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Citizens Making a Difference in Environmental Law

From documenting the facts on the ground to providing standing, a grassroots conservationist can build a skill set that does much of the legwork for building a legal case at their own expense (and sometimes at their own risk).  Some issues take place in urban areas, others in very remote places where time and travel costs can really add up.  Once they’ve learned an area of statutory and regulatory directives enough, they can often “read” how a problematic situation (a pollution discharge, a lack of an adequate “buffer”, erosion, a questionable project rationale by an industry or agency, troubling community health pattern) fits into a regulatory framework that other citizens wouldn’t be equipped to see. Often, these citizens are the only people able to inform neighbors, a regulatory body, the press, or an attorney of the problem.  

Conservationists and conservation organizations can form short- and long-term partnerships with attorneys, and of course, many organizations have in-house or consulting attorneys.  Voluminous communications with grassroots clients are often required when attorneys are preparing cases for litigation. Organizations and grassroots citizens commonly collaborate on press releases, media outreach, and more to help give context to the case as it becomes public.  

As environmental laws increasingly consider the social and environmental justice effects of environmentally significant actions, it is good for attorneys to better understand and contextualize the constituency that they are representing. Organizations often host formal and informal meetings with members of the public affected by legal issues, and these events are critical learning opportunities for public interest environmental litigators.  

 

Below are three of the many stories about grassroots individuals and groups that have made a difference in environmental law. Check them out!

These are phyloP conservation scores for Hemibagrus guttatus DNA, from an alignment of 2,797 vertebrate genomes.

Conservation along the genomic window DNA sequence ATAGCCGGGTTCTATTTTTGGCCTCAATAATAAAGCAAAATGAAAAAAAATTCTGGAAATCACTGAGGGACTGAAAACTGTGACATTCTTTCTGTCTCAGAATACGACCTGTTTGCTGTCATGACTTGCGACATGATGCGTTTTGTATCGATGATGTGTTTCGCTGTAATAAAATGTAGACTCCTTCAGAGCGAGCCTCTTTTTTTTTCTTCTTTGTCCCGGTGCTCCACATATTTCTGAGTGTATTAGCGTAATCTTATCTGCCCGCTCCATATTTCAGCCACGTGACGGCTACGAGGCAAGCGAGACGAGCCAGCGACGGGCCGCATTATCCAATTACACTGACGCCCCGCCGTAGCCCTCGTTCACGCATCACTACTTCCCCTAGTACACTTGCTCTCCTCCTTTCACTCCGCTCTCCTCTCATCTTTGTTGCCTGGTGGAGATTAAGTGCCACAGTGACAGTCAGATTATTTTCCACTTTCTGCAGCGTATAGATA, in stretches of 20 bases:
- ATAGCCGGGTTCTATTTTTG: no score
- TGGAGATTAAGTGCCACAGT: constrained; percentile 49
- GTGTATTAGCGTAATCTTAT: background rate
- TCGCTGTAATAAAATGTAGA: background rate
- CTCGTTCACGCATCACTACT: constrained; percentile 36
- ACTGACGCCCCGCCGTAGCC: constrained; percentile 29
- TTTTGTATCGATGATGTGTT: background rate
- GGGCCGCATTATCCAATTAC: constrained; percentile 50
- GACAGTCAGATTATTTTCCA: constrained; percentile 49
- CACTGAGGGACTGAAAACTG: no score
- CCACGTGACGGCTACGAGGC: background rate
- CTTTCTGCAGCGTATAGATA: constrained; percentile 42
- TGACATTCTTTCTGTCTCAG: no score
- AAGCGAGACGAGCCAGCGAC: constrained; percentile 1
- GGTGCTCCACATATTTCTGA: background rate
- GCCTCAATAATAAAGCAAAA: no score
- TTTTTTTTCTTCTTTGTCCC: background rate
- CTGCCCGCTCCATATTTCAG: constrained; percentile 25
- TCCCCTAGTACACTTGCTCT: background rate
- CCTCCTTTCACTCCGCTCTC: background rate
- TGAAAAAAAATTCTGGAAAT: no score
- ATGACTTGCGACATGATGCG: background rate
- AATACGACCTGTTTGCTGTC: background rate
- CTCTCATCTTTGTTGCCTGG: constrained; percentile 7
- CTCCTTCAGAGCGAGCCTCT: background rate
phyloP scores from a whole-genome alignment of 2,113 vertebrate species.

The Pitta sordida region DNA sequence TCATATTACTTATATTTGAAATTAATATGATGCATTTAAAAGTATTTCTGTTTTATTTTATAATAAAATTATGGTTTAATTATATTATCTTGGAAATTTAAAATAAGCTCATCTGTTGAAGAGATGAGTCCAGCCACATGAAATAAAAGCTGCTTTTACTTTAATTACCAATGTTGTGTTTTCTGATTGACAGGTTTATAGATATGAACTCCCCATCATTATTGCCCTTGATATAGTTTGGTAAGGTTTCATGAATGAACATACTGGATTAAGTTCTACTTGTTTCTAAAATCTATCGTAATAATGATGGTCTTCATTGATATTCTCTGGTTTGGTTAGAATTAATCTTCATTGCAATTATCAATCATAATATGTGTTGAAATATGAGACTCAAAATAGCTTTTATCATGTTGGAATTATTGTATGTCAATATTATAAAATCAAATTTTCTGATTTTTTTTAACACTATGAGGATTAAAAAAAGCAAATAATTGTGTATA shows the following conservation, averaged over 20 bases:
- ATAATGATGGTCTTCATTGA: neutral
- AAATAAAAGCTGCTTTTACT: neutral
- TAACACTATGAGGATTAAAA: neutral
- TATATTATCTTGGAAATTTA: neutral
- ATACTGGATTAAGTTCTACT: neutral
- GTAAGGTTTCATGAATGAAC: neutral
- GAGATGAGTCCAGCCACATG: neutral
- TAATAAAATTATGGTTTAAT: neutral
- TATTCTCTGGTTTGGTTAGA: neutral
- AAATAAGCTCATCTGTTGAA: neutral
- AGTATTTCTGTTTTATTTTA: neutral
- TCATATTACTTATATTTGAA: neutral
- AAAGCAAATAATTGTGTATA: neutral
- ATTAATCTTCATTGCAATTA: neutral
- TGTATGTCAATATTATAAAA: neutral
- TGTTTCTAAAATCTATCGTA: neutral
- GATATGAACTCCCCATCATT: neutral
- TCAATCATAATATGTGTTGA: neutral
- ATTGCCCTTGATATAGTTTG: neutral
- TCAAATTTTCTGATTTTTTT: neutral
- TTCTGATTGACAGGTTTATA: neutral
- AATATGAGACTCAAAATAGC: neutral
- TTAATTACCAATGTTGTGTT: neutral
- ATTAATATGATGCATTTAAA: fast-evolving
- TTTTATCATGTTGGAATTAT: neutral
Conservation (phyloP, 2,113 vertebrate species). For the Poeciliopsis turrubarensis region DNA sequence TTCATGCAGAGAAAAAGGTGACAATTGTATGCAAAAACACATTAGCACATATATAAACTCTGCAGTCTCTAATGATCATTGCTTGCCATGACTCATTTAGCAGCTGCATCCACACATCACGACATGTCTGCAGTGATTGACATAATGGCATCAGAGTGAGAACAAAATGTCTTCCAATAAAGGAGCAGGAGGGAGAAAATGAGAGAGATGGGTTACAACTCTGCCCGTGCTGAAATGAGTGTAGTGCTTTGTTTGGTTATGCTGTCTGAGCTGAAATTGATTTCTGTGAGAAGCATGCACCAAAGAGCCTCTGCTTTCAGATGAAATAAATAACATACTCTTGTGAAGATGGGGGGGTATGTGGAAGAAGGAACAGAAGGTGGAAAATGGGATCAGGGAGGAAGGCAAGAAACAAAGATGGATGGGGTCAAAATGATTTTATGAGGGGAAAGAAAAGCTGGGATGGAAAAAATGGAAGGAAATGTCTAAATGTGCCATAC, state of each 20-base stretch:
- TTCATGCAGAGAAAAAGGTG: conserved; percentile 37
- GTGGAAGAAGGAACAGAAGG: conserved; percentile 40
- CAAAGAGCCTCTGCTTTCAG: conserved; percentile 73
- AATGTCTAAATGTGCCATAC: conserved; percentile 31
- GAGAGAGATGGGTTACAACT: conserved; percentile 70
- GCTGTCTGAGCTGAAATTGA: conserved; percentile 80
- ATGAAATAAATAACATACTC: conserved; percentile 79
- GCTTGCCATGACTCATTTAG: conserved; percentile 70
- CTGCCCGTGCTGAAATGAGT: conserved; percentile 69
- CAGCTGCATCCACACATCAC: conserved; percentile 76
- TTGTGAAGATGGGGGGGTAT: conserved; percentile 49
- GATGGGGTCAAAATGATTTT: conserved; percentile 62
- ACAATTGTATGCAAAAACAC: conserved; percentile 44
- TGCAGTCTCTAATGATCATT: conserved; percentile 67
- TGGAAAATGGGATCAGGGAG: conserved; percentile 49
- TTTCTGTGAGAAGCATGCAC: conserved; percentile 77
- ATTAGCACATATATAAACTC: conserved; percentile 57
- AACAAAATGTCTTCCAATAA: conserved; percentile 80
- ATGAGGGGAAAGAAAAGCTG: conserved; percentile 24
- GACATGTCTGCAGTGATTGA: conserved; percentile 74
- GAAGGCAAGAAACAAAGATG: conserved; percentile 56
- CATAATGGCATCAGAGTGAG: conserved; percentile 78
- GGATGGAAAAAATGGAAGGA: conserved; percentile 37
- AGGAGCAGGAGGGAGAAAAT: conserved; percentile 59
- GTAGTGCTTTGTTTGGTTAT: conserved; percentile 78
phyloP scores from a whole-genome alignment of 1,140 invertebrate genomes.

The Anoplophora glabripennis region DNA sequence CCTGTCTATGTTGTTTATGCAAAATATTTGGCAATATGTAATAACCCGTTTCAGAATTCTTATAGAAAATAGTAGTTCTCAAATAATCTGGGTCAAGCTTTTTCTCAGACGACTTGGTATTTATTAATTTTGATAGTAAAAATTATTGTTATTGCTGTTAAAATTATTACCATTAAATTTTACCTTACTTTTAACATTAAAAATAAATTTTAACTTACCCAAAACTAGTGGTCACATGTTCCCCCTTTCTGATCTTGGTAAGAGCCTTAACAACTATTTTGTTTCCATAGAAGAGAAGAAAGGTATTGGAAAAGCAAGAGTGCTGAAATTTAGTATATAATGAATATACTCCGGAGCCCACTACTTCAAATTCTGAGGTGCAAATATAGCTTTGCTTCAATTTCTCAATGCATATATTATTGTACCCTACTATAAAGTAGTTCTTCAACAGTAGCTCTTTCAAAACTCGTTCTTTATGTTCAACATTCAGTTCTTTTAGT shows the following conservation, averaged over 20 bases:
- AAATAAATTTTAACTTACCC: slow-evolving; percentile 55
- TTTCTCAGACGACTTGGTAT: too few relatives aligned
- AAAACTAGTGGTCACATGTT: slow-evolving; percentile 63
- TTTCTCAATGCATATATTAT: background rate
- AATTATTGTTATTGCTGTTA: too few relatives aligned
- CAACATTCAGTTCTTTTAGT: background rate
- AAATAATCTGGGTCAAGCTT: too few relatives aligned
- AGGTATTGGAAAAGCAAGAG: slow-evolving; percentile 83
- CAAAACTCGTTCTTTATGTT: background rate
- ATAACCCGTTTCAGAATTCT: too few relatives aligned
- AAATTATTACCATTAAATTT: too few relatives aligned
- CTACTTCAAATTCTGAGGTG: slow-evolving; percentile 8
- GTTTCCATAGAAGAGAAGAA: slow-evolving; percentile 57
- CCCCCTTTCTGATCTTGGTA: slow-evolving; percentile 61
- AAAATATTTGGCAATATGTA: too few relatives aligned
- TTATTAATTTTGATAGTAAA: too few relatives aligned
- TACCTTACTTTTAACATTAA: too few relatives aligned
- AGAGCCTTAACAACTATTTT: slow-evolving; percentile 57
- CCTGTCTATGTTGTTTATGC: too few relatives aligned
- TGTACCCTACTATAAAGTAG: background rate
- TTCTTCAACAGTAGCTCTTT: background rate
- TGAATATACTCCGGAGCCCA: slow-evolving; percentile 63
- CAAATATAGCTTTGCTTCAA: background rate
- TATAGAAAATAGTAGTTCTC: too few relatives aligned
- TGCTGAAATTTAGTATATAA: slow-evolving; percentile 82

Think of an outdoors enthusiast or retiree furious about a toxic waste dump as a source of on-the-ground reconnaissance who discovers the issue and brings it to the public sphere. They come bearing something that is essential in any case - the legal “standing” to take the issue to the courts.  They live near it; they hike it; they breathe it; they suffer from the adverse effects.  

 

Once they get some background on the issues, they may attend meetings held by the government agency in authority.  They’ll meet others.  The real break happens when they get involved with conservation groups or grassroots networks, then they start gathering the conceptual tools to become more effective.  They may even train in something like stream or air quality sampling or migratory bird counts. 

Eventually, some become sentinels who dedicate a great deal of their time and intellectual firepower to an area of environmental advocacy, and thus begin to learn about environmental law.  They may focus on the Clean Air Act, or Environmental Justice, or landfills, but they will work to be as effective as possible. Fortunately, there are statutes that aid in this effort by providing clear legal avenues to influence government decisions and gain standing to sue.  In this respect, they become vital information-gathering and litigation-enabling partners for public interest environmental attorneys. 

The Land Between the Lakes

 

In the 1960's, the community known as the Between the Rivers was forceably removed by the federal government in a land speculation scam.  Ever since, these people and their descendents have fought hard to ensure that the land they once knew is protected for its wild and scenic values.  A coalition that defies stereotypes continues to bring accountability and better management from the Forest Service......

The Office Was a Gas Station:  Grassroots Activism in Alabama

 

In the 1990's runaway logging was rampant across the National Forests in the South.  A few locals in the Bankhead National Forest set out to change that....

National Forests and Environmental Economics

 

For decades, both Congressional and independent research has shown that the National Forest timber program loses money.  Beyond the rote dollars and cents of sale receipts and subsidies lies other costs to the taxpayer and the health of the forest. Environmental economics and citizen oversight is an underrated part of public participation in National Forest Management......

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